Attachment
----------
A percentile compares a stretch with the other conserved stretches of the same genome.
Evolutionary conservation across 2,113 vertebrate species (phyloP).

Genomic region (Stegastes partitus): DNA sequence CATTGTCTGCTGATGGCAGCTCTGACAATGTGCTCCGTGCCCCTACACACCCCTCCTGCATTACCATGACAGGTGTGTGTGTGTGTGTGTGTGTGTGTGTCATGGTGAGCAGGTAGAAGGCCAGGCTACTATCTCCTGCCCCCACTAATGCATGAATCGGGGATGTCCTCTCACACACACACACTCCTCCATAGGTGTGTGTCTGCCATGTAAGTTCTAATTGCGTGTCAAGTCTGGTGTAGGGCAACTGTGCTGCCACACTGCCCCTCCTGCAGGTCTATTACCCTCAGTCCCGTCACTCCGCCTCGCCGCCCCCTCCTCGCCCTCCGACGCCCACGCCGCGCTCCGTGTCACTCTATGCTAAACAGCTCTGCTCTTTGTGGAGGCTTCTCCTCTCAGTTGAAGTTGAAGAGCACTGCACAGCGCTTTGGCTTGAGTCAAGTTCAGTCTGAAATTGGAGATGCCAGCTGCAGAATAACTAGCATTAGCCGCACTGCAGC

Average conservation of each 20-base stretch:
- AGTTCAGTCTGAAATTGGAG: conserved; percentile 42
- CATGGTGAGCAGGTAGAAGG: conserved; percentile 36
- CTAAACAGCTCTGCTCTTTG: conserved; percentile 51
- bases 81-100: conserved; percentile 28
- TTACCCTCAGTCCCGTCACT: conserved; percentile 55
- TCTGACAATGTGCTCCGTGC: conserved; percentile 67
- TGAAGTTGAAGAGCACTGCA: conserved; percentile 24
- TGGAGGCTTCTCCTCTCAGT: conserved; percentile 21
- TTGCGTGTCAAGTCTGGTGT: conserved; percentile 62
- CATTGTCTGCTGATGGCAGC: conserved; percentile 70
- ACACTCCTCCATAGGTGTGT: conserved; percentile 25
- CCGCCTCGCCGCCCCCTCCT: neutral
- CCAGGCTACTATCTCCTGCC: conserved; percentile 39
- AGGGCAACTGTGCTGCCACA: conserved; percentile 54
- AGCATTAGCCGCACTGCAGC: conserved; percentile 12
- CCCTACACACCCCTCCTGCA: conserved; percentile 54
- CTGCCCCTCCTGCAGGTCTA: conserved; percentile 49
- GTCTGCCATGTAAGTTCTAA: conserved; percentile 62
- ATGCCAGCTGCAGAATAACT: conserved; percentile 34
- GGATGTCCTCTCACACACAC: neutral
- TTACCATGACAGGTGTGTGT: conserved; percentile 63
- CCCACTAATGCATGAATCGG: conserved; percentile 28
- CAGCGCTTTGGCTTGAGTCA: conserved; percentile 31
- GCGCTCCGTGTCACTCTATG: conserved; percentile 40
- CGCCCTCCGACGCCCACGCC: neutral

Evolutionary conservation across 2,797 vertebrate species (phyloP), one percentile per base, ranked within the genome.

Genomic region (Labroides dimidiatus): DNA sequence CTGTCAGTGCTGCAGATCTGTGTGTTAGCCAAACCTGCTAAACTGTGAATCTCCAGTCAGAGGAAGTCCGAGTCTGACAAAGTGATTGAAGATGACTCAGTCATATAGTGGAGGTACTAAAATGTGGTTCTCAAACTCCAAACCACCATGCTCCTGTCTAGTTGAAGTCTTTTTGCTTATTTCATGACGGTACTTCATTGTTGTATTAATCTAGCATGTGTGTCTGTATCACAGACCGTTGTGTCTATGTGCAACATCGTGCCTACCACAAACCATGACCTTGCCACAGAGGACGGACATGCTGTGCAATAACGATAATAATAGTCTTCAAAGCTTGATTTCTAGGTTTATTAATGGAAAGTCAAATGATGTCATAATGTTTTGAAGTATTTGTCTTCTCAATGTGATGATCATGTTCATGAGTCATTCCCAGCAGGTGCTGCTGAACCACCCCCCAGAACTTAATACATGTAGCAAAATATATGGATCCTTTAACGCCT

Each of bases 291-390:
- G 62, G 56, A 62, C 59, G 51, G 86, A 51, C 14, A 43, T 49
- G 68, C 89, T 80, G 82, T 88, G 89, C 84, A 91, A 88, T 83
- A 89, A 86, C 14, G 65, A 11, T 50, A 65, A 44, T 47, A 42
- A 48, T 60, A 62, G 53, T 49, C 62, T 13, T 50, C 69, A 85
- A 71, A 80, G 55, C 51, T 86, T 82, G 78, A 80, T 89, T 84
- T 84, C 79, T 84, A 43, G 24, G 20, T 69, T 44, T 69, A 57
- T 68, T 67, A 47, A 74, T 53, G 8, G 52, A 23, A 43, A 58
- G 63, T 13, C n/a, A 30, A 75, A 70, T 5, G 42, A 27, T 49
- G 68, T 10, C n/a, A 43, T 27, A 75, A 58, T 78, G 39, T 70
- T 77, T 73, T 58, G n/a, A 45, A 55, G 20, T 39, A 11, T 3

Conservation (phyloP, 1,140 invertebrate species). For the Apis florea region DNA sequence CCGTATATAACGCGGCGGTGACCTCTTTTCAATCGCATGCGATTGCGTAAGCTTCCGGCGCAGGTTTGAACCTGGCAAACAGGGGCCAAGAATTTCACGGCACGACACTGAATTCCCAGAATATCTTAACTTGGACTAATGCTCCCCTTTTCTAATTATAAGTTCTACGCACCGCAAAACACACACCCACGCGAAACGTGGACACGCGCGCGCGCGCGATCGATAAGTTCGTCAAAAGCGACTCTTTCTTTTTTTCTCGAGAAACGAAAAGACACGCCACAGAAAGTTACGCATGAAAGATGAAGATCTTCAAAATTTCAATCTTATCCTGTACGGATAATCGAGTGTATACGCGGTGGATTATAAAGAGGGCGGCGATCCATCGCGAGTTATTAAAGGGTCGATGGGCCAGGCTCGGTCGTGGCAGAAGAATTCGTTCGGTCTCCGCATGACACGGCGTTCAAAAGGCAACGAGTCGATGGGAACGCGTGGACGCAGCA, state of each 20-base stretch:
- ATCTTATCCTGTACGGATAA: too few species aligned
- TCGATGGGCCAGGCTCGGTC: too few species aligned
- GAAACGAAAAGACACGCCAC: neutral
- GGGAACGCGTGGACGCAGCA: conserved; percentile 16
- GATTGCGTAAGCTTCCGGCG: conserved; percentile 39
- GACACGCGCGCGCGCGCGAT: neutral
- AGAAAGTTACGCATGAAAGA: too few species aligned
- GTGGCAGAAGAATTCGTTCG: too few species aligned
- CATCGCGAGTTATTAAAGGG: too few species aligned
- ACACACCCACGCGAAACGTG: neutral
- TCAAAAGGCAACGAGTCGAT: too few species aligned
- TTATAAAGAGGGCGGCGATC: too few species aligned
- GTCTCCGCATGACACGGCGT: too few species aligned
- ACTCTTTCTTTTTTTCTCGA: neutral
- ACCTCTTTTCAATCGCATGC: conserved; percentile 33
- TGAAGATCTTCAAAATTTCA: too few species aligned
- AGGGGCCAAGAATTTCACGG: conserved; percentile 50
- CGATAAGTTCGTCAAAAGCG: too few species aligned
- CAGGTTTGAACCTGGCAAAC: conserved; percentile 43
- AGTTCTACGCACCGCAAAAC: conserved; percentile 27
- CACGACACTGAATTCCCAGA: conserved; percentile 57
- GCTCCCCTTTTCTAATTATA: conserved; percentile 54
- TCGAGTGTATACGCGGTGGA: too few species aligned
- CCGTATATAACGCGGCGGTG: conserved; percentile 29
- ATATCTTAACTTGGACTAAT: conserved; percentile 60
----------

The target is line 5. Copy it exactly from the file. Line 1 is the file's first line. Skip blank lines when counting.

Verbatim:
- AGTTCAGTCTGAAATTGGAG: conserved; percentile 42